Stage reviews: ‘Mame,’ ‘Silent Sky’

For more than seven years, Jay Dias has been delighting local audiences by taking the original, full arrangements of classic broadway shows — The Most Happy Fella, Anything Goes, The King and I, My Fair Lady and more — and remounting them with 30-plus piece orchestras at Lyric Stage in Irving. Having accomplished most of what he set our to he do, he raised his baton on the final show he’s doing for Lyric (other than occasional projects) last night, Jerry Herman’s Mame. And what a lovely note to go out on.

Based upon Patrick Dennis’ memoir of his irrepressible aunt — a flapper who became a Svengali to an impressionable young man by living life to its fullest (“life is a banquet and most poor sons-of-bitches are starving to death!” was her motto) — Mame was Herman’s follow-up to Hello Dolly about another flamboyant broad. His style as a composer exemplifies the brassy showmanship we usually associate with the Broadway style. But as big and sentimental as the showstoppers can be, Herman is equally gifted in small moments with beautiful music and touching lyrics. “Open a New Window” and “If He Walked Into My Life” capture both the ebullience and the humanity of Mame, who struggles to provide for her nephew while remaining committed to being a role model for progressivism. She’s the fun relative we all wish we had (though in real life would be exhausting).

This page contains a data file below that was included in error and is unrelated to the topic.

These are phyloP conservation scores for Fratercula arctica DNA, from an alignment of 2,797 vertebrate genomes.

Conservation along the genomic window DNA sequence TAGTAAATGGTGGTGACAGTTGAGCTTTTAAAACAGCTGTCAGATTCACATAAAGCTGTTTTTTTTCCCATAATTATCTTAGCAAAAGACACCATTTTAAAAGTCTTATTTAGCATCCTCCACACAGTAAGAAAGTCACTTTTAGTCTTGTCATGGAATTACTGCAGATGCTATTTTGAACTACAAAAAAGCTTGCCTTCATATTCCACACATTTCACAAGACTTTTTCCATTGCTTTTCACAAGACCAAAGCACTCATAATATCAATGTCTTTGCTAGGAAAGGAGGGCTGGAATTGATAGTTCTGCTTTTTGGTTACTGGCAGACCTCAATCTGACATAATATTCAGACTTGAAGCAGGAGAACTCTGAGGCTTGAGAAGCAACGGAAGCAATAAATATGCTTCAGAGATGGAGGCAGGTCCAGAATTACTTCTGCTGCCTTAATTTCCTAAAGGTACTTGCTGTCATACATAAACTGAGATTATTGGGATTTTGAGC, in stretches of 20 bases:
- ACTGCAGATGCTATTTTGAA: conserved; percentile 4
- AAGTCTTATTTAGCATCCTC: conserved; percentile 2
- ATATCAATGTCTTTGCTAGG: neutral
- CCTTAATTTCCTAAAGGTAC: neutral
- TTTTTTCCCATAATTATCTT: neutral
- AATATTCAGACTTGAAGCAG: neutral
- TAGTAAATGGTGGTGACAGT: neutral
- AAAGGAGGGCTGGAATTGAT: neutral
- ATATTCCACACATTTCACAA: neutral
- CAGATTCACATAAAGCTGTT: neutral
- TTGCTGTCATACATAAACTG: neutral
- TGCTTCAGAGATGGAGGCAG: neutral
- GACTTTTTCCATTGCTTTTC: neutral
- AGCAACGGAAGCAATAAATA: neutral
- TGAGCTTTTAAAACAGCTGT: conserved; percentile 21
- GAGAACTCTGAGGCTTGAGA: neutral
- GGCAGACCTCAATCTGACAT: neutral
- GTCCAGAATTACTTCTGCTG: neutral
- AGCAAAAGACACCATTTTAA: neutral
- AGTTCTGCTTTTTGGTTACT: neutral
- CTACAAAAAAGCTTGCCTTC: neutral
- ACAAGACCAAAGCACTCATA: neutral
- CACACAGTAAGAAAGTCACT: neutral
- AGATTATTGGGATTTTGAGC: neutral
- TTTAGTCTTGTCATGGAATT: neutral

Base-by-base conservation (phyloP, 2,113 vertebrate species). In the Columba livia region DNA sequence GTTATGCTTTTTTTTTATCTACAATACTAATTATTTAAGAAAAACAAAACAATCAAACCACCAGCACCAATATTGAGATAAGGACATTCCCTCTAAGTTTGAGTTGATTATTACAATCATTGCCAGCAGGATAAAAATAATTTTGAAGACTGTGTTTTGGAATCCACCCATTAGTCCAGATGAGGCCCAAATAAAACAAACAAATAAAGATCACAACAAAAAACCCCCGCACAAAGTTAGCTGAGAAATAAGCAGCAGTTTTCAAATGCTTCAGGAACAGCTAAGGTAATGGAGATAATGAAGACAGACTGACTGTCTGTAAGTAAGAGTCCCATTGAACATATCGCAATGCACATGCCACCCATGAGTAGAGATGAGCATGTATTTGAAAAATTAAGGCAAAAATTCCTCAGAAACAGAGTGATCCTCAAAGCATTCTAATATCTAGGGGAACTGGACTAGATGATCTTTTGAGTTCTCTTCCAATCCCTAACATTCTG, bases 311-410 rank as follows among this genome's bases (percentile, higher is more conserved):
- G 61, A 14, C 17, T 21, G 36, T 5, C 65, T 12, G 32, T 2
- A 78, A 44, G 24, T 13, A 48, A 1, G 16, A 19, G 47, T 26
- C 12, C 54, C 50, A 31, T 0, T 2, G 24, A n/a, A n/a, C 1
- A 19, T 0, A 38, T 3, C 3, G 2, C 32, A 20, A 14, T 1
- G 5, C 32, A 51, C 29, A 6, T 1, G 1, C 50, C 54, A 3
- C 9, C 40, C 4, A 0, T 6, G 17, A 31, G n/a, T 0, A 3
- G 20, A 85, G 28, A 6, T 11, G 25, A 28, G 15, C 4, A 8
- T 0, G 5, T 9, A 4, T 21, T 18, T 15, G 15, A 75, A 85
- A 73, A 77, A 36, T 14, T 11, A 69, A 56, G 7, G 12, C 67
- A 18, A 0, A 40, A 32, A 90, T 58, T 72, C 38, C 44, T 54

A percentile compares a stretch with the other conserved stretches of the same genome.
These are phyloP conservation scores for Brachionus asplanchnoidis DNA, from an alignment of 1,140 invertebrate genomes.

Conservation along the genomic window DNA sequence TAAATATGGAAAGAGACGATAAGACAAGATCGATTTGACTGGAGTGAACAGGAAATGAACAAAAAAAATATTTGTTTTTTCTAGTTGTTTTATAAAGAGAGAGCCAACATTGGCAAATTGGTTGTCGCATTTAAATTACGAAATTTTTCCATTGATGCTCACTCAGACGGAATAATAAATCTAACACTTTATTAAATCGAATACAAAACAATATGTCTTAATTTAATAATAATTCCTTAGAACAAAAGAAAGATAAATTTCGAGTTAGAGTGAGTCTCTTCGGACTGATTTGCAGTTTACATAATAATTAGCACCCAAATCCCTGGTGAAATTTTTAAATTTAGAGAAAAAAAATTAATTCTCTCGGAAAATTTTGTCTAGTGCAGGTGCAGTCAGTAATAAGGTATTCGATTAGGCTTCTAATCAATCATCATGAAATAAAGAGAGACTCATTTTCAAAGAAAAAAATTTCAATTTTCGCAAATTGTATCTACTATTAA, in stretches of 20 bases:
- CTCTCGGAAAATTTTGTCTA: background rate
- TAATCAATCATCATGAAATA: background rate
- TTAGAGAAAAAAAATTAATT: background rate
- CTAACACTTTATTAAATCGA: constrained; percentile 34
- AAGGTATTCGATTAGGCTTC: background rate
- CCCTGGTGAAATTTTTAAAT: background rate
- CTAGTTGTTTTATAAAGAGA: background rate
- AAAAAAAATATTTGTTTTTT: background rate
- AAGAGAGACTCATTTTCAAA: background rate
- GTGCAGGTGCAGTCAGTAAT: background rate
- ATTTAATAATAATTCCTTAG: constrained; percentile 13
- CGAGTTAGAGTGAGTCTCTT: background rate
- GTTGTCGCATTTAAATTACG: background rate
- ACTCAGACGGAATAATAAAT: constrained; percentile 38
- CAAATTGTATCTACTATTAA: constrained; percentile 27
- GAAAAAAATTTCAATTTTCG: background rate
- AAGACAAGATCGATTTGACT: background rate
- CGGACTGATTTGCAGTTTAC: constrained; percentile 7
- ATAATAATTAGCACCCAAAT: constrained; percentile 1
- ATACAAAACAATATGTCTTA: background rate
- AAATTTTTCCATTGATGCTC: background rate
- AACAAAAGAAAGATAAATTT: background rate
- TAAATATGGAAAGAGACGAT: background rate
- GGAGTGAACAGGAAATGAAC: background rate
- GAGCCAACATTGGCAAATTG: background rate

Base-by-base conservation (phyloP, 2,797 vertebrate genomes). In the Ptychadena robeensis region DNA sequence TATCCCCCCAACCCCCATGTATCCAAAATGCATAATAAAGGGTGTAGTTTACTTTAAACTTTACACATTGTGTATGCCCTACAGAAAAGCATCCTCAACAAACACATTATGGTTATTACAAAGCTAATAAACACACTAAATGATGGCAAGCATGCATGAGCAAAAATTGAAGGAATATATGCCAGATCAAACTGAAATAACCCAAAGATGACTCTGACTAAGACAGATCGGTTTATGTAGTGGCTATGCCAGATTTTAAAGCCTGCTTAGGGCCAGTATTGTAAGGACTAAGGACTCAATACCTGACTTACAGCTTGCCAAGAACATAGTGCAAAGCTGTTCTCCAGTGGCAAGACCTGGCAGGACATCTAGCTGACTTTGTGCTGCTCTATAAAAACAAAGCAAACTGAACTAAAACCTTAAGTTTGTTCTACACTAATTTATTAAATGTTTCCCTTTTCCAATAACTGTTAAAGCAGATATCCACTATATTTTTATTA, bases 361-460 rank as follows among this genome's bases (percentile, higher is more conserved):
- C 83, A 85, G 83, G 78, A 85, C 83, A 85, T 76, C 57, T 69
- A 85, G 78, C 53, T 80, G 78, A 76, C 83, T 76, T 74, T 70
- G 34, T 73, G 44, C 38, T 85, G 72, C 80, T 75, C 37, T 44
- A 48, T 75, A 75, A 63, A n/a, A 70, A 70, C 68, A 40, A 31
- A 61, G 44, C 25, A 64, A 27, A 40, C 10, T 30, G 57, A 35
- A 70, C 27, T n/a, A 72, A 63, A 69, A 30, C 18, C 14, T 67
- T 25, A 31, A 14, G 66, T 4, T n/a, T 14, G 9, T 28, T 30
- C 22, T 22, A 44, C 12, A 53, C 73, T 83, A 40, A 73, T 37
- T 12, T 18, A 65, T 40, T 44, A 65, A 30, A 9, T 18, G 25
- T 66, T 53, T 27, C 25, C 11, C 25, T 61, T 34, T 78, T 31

Herman and Dias are aided immeasurably by Julie Johnson as Mame. Even in this concert version (orchestra onstage, using minimal sets and blocking) Johnson’s charisma exudes from every pore. She hits the big notes like a Streisand and plucks the heartstrings. It’s a big show with big numbers and a big leading role, and she has the personality to match. Indeed, most of the principal actors — Christopher Sanders, Jack Doke, Daron Cockerell — are just as fabulous. The lone exception is Amy Mills as Vera Charles, Mame’s best friend and supposedly the greatest stage actress of her day. Mills just doesn’t have the presence to stand up to Johnson — she shuffles around the stage in dowdy black looking more like Mr. Chipping than Helen Hayes, and seems far out of her element. But who can hold focus with Johnson drawing your eye and Dias’ conducting engaging the ear. The show only runs through Sunday; see it while you can.